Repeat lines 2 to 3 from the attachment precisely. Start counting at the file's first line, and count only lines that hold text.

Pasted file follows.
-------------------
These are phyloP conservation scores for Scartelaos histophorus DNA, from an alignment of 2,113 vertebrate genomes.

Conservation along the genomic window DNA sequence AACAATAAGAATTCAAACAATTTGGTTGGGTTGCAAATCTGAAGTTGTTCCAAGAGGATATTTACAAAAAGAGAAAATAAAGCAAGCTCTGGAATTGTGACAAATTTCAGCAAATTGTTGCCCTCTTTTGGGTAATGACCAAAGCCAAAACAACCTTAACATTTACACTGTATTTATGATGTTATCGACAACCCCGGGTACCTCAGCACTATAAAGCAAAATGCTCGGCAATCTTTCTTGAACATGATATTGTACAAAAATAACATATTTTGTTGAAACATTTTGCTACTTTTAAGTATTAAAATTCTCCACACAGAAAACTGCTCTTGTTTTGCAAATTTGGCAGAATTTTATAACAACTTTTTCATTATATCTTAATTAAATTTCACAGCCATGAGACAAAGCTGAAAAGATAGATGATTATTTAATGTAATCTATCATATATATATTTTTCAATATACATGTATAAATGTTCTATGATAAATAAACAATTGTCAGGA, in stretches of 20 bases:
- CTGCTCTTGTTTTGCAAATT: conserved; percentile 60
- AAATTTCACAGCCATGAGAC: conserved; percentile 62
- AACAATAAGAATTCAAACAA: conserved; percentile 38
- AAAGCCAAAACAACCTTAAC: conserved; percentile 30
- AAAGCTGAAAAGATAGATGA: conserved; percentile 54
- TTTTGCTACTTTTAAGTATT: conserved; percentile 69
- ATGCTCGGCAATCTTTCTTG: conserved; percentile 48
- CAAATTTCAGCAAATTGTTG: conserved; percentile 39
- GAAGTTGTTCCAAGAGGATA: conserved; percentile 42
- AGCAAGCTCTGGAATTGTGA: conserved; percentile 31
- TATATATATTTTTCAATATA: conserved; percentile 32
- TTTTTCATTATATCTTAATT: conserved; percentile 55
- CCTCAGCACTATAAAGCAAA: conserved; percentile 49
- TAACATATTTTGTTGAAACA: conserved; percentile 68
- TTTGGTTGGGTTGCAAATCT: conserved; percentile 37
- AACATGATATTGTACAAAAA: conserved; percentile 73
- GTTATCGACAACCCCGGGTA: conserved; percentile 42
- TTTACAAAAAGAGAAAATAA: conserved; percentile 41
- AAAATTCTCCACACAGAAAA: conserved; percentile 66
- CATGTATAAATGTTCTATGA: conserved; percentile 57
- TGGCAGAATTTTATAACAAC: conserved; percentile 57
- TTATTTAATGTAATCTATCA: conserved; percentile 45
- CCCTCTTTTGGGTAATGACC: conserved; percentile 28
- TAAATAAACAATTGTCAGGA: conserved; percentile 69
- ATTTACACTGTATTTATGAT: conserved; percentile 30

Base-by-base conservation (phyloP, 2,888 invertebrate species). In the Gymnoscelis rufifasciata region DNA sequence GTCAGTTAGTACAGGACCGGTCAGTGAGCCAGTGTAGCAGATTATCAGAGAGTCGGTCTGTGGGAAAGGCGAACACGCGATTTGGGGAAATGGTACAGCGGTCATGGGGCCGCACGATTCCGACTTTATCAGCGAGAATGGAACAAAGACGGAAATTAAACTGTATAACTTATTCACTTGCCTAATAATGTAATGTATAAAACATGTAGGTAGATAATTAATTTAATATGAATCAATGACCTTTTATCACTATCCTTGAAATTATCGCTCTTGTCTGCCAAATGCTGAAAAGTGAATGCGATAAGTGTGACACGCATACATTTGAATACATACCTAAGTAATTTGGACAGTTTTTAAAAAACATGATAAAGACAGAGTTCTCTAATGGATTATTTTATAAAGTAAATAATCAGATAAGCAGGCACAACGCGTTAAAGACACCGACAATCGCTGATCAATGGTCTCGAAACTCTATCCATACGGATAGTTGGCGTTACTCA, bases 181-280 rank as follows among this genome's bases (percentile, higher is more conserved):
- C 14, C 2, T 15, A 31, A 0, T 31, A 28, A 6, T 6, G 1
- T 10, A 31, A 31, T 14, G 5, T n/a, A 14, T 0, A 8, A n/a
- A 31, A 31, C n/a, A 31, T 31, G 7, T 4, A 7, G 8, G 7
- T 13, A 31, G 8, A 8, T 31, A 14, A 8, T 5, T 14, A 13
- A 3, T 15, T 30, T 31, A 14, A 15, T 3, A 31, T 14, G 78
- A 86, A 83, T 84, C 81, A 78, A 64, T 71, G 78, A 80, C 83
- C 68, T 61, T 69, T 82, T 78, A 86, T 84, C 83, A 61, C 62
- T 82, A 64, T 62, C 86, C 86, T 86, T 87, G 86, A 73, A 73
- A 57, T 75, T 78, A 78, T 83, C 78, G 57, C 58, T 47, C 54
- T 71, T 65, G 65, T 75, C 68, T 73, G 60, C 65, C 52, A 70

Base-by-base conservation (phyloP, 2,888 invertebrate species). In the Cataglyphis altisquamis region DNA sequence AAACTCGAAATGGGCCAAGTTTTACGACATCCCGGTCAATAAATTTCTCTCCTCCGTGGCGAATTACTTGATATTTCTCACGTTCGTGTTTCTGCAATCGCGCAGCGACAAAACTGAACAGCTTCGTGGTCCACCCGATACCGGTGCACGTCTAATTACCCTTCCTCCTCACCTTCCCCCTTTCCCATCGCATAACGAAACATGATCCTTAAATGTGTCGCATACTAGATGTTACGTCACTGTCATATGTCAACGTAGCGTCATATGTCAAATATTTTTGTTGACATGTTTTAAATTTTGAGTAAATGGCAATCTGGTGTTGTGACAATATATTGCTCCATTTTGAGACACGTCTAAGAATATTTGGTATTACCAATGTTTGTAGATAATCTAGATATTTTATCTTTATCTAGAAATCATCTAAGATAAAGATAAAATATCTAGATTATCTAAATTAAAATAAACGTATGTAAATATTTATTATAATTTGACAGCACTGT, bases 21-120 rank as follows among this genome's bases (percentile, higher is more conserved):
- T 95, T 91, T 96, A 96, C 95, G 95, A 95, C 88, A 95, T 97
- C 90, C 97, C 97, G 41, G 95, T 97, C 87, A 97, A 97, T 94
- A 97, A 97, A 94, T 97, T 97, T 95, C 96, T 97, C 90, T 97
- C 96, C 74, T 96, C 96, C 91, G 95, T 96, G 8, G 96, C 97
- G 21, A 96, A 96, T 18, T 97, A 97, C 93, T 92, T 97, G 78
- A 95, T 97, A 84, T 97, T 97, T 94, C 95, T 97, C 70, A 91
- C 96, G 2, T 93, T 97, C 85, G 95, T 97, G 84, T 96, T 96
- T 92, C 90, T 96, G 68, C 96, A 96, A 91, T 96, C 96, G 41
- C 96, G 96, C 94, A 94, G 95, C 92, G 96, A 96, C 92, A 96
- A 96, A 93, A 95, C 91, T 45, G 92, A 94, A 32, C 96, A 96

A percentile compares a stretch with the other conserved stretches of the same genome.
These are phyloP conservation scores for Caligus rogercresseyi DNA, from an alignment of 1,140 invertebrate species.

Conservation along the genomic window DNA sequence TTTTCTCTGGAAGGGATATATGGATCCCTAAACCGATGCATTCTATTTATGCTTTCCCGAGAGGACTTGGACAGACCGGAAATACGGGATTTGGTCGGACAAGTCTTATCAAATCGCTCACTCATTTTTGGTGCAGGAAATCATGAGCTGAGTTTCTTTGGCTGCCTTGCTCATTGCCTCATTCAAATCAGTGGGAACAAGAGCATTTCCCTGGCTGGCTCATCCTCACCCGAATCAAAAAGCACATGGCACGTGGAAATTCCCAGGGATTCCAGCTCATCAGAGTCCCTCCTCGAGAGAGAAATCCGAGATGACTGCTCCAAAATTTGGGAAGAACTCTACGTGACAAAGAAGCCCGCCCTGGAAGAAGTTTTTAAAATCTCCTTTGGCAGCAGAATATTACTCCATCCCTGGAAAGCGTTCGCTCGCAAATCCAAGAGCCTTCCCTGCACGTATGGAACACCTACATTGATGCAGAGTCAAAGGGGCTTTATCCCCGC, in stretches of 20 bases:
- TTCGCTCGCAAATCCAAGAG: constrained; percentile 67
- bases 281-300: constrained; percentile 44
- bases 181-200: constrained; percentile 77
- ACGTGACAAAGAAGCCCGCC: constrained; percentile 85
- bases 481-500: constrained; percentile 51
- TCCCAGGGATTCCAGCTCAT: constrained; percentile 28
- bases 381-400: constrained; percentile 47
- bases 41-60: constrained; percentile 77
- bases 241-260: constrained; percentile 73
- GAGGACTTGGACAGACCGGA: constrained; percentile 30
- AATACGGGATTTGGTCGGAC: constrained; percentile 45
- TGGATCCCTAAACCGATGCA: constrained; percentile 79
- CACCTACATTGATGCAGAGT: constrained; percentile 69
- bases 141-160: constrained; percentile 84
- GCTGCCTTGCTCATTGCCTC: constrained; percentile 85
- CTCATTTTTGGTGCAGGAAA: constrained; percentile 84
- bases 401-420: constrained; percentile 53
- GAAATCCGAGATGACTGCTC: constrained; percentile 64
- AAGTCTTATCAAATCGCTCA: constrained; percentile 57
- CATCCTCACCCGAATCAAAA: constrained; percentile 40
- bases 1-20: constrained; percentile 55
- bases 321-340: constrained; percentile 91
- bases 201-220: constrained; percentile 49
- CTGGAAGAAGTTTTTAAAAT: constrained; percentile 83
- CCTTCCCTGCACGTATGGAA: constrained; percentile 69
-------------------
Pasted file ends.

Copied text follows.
Conservation along the genomic window DNA sequence AACAATAAGAATTCAAACAATTTGGTTGGGTTGCAAATCTGAAGTTGTTCCAAGAGGATATTTACAAAAAGAGAAAATAAAGCAAGCTCTGGAATTGTGACAAATTTCAGCAAATTGTTGCCCTCTTTTGGGTAATGACCAAAGCCAAAACAACCTTAACATTTACACTGTATTTATGATGTTATCGACAACCCCGGGTACCTCAGCACTATAAAGCAAAATGCTCGGCAATCTTTCTTGAACATGATATTGTACAAAAATAACATATTTTGTTGAAACATTTTGCTACTTTTAAGTATTAAAATTCTCCACACAGAAAACTGCTCTTGTTTTGCAAATTTGGCAGAATTTTATAACAACTTTTTCATTATATCTTAATTAAATTTCACAGCCATGAGACAAAGCTGAAAAGATAGATGATTATTTAATGTAATCTATCATATATATATTTTTCAATATACATGTATAAATGTTCTATGATAAATAAACAATTGTCAGGA, in stretches of 20 bases:
- CTGCTCTTGTTTTGCAAATT: conserved; percentile 60